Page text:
From wearable technology to monitoring devices to things we haven’t even dreamt up yet, the Internet of Things (IoT) is on its way toward revolutionizing the way we live our lives, how we seamlessly integrate technology into our days, and for those of us in the market research industry, certainly how we do research and what data we have available to us.
Technology pundits definitely have high hopes for the IoT. An analyst firm called Gartner, Inc., for example, predicts that there will be 26 billion IoT devices by 2020. This prediction is not too far-fetched, seeing as the annual growth rate for semiconductors used in IoT networks was 5% between the years 2010 and 2013. And by 2015, there were an estimated 10 billion IoT devices.
Many pundits have gone as far as to say that the IoT is the Fourth Industrial Revolution, centering on the conversion of digital, human, and physical domains. If things continue as they are, it will certainly be the greatest integration of technology into our day-to-day lives. Already in 2017, consumers can monitor their energy use, light usage, food consumption, and even weight loss via devices that automatically upload data to the internet.
The Internet of Things refers to the system of digital sensors and computing components which connect objects (things) like those mentioned above to the internet. The sensors collect and transfer data, providing usage information and monitoring capabilities to consumers and providing data about usage and user behavior to companies that can be turned into actionable insights. According to the Q3-4 2016 GRIT Report from Greenbook, the Internet of Things is growing in consideration by Market Research suppliers and buyers alike, with 39% either having already adopted or currently considering this method for collecting data.
One of the most interesting things about the IoT is that, unlike many novel technologies, it has not disrupted, but rather has majorly benefitted some old school industries rather than only new tech companies. For example, one of the earliest and most ubiquitous applications is in the energy sector. Sensors in the electricity grid can monitor peak times and downtimes, helping energy companies adjust distribution flows. This innovation improves things for consumers, producers of energy, and supply companies, as well as the researchers that have access to the data.
However, there are certainly instances where technology companies are using the IoT for their new products or services as well. Take smart thermostat, Nest, for example. Nest uses sensors to detect the temperature in your home. The accrual of data from these sensors also means that the “smart” technology from Nest can actively learn the temperatures you prefer, making it easy to automatically adjust the heat. Furthermore, sensors can detect when no one is home and can lower the heat or turn itself off to save on heating costs. Nest, and its parent company, Alphabet Inc (Google), also have the potential to use and sell this data to understand energy usage by geography or other demographics.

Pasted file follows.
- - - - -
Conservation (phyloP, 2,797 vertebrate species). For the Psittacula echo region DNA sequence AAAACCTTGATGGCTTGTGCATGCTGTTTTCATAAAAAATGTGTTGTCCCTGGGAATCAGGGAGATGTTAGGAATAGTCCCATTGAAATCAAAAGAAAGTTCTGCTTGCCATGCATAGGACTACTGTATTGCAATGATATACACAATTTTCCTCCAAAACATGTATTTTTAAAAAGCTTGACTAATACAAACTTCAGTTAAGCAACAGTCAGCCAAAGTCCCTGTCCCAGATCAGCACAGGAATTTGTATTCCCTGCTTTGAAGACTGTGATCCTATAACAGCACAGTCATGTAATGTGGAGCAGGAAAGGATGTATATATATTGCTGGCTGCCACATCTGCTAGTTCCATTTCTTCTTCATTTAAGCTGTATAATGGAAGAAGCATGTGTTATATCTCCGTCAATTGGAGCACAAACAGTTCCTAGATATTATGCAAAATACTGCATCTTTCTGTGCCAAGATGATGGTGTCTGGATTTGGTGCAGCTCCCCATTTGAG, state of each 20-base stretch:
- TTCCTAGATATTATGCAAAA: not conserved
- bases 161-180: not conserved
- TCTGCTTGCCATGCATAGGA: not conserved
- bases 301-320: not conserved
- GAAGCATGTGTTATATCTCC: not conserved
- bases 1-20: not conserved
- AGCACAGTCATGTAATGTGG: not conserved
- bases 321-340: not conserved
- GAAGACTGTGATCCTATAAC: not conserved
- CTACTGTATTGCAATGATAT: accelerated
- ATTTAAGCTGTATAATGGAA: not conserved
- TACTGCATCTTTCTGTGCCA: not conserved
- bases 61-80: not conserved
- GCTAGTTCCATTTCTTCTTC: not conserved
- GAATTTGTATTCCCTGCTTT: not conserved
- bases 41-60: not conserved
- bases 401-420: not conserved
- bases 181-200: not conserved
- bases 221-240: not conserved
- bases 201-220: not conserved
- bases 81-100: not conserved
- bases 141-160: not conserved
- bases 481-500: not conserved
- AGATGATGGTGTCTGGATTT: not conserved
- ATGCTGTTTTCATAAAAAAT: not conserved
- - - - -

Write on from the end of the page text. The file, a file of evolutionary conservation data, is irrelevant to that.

Since the IoT is still in its initial phases, many of the predictions for its use are centered on tangible uses for “things,” like with Nest. However, there are marketers who have witnessed the power of the IoT and are looking to use it for market research, and it’s easy to see why. Insights Association says of the IoT, “The drips of data they [sensors] emit will aggregate into a raging torrent of information that must be stored and analyzed, sometimes in near real-time.” This is a big data market researcher’s dream come true.
With this “raging torrent of information,” market researchers have the ability to conduct real-time, insightful research from the data that sensors pick up. In a nutshell, the IoT allows for a web of connectivity of communication between brand and consumer, brand and object, consumer and object, and object and object. There are a number of ways that these connections can be leveraged to conduct market research and to better understand consumers.
A practical use for leveraging IoT in market research is by using sensors to track consumer behavior in real-time. For example, sensors in store shelves can sense when a customer is lingering near a product or they can record how often a product is picked up or set back down. Amazon, is famously using this type of technology in its newest concept store in Seattle, where consumers are able to pay for products they walk out of the store with without having to go through a checkout process.
Additionally, cameras and sensors in stores can be used to track shopper pathways through the store, similar to what Eye Faster CEO Kirk Hendrickson discusses in a column for Apparel Magazine. Having a constant eye on customer behavior means that market researchers can analyze behavior, and adjust marketing plans or store layouts based on hard data. These sensors allow store designers to understand how traffic flows through the store and ensure that the most important products are placed in front of where the most shoppers will be.
While time will time if it’s truly as revolutionary as we believe it to be, the IoT is just emerging as the next big thing. It will touch a variety of industries, connecting people, things, and brands. Now is the time for market researchers to start thinking outside the box on how they can leverage this insightful technology to understand consumer behavior and turn a torrent of data into results.